Using this page when can now switch between each host we’ve added and view the bandwidth usage on each interface. Great start, but it would be nice if we could combine the information into one place, which we’ll do with a custom graph.

Creating a custom graph

Since our MC server host has an interface for each tunnel, we can add each item for each tunnel onto a new custom graph:

Go to Configuration > Hosts and select “Graphs” on the entry for your MC server.

Select “Create Graph” in the top right corner.

You can leave everything default except the name and the Items.

Select “add items” and then select each incoming and outgoing item for your GRE interfaces. You can change any colours you want, and preview your changes in the preview tab.

Once you’re happy with the result, save the result and your new graph should appear under Monitoring > Graphs.



Depending on how many VPS’s you have and which interfaces you have selected, your graph may look a bit messy, even with some custom colours assigned to interfaces. Another option is to use a screen to display the data, with each interfaces as a separate graph, but all on the same page.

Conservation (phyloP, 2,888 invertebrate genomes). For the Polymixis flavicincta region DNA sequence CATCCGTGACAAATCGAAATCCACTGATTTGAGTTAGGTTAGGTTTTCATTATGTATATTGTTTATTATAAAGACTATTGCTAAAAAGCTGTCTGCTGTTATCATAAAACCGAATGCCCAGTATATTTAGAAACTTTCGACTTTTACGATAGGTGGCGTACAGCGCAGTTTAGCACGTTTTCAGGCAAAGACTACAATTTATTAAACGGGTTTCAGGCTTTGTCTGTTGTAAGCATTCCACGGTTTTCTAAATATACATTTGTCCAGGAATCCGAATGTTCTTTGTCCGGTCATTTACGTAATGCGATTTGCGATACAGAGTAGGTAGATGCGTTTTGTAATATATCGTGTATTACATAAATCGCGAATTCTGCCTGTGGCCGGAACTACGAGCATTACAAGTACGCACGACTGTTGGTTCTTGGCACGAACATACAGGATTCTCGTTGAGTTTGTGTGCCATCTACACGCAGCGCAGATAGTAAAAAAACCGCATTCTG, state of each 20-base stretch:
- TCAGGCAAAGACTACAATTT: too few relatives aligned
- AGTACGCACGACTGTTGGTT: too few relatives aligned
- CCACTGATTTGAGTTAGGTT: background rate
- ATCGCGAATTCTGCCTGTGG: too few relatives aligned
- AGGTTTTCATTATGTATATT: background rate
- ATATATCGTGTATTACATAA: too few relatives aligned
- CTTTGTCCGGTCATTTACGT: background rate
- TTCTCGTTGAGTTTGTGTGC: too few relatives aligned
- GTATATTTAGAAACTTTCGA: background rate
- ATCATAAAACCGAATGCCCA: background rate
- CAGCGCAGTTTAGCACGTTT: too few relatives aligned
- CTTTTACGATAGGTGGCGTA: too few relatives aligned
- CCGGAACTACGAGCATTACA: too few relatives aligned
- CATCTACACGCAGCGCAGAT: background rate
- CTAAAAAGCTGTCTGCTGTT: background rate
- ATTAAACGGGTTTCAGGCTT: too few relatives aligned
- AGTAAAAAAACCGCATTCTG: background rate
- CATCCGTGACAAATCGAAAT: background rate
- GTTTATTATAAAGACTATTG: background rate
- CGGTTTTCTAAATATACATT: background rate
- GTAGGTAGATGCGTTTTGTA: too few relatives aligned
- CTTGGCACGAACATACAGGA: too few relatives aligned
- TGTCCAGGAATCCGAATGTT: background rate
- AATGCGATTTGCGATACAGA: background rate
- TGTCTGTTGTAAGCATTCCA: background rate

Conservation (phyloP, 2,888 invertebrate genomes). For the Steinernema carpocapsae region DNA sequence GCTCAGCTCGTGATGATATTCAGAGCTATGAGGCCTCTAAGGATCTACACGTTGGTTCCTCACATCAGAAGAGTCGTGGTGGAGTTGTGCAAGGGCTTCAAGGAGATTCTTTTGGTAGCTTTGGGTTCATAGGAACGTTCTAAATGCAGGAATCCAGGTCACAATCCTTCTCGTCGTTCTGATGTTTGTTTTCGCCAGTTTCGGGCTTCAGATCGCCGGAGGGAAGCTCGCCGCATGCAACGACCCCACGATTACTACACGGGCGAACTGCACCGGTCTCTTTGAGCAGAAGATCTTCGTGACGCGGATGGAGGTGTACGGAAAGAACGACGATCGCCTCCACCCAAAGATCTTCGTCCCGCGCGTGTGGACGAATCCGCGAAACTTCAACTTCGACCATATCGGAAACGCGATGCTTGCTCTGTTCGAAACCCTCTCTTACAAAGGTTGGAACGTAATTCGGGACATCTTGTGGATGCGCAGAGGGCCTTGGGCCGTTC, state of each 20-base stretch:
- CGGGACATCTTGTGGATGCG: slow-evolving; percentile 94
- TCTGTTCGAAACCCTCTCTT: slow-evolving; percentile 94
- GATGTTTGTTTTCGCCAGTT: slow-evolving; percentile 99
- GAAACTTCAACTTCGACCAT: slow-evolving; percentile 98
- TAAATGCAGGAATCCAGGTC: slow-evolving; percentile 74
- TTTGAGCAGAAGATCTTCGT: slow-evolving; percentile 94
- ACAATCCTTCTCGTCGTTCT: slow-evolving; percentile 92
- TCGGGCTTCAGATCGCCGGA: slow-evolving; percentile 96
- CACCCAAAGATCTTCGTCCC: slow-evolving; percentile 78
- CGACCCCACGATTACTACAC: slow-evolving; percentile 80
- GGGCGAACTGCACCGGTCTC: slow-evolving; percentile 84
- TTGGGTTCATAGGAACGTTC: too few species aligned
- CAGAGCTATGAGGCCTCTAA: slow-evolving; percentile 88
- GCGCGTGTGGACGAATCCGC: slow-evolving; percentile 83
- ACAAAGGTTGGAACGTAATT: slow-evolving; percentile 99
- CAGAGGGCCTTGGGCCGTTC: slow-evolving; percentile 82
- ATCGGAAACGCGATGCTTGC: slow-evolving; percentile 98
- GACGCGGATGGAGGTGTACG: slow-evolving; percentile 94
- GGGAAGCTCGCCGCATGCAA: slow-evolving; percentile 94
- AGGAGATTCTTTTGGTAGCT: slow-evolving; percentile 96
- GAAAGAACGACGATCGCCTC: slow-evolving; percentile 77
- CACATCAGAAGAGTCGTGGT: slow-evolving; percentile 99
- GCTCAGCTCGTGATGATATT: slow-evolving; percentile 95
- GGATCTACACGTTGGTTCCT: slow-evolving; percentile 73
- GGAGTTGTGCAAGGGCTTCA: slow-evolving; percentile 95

To do this go to Configuration > Screens and “Create Screen.”

Give it a name and decide an initial size, you can change it later.

Save it and it should appear in the list of screens: select your screen and you will be presented with a grid and an option to change the data for each one.

Select the data you want and you’re done, you can now view your new screen under Monitoring > Screens:


And we’re done for now. Thanks for reading, next up: traffic shaping on our VPS’s